|Issue:||Date: Summer, 2010 Source Volume: 72 Source Issue: 3|
|Topic:||Event Code: 310 Science & research Computer Subject: Cellular transmission equipment; Telecommunications equipment|
|Product:||Product Code: 3660000 Communications Equipment; 9108315 Telecom Equip & Service Standards NAICS Code: 3342 Communications Equipment Manufacturing; 92613 Regulation and Administration of Communications, Electric, Gas, and Other Utilities|
|Geographic:||Geographic Scope: Texas; United States Geographic Code: 1U7TX Texas; 1USA United States|
Advances in the global satellite network, satellite transmitter miniaturization, and new deployment techniques have allowed for increased use of satellite telemetry as a tool for examining long-term movements of sea turtles and other vertebrate species (Coyne and Godley, 2005). The Texas A&M University at Galveston (TAMUG) Sea Turtle and Fisheries Ecology Research Laboratory attached platform terminal transmitters (PTT's) to eight Kemp's ridley sea turtles, Lepidochelys kempii, using Power-Fast+ (1) two-part marine epoxy during 2004-05 (Seney, 2008). All transmitted for considerably shorter periods than expected, with five immature individuals tracked for 12--57 d ([bar.x] [+ or -] 1 SD = 37 [+ or -] 17 d) and three adult females for 20--50 d ([bar.x] [+ or -] 1 SD = 38 [+ or -] 16 d). Several different transmitter models were utilized, but battery lives of 180--365 d or more were anticipated for all units. This discrepancy prompted concerns regarding causes for premature transmission loss including turtle mortality, biofouling, antenna damage, and attachment failure (Tucker et al., 2007; Seney and Landry, 2008; Seney et al., 2010).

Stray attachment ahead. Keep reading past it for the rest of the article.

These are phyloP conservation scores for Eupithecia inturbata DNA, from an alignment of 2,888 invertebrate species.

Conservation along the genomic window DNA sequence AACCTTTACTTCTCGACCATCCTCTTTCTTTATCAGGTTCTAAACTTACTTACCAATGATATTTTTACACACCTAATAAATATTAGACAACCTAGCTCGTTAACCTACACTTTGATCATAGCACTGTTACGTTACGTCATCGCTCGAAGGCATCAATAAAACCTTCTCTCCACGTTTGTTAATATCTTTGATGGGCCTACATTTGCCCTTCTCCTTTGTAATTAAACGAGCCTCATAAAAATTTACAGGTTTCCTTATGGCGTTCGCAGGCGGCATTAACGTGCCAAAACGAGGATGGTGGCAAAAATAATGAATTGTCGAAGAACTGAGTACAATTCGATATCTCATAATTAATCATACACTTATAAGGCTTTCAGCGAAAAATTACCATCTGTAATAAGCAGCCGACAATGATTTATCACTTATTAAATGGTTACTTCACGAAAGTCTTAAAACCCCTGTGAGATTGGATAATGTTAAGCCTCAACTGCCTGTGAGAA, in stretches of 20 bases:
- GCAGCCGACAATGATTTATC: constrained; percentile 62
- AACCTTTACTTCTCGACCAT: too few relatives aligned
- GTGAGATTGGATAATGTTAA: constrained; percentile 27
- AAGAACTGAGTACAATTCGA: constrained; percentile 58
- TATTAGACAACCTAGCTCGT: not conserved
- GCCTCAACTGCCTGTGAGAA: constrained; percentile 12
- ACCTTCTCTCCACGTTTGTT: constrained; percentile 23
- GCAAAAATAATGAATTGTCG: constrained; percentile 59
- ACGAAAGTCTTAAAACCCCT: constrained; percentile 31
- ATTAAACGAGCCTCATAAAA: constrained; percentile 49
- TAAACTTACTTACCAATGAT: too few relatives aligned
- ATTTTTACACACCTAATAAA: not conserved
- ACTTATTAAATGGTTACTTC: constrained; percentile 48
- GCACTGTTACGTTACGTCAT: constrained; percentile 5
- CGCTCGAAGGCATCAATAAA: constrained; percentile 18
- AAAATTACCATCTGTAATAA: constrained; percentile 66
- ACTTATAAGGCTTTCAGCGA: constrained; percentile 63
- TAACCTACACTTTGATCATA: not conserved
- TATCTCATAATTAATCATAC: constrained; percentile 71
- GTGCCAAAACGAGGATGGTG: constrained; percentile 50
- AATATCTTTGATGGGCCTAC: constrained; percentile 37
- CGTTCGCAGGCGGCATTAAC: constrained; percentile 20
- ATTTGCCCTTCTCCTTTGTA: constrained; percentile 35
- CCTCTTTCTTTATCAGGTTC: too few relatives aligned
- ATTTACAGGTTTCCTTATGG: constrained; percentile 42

Antenna damage or loss of the entire PTT could be due to multiple factors in eluding insufficient attachment method, rapid turtle growth, or an "impact" event such as a boat strike or contact with the grid of a turtle excluder device (TED). We conducted trials to examine interactions between PTT-outfitted loggerhead sea turtles, Caretta caretta, and TED-equipped shrimp trawls and assessed potential for subsequent antenna and PTT damage and loss.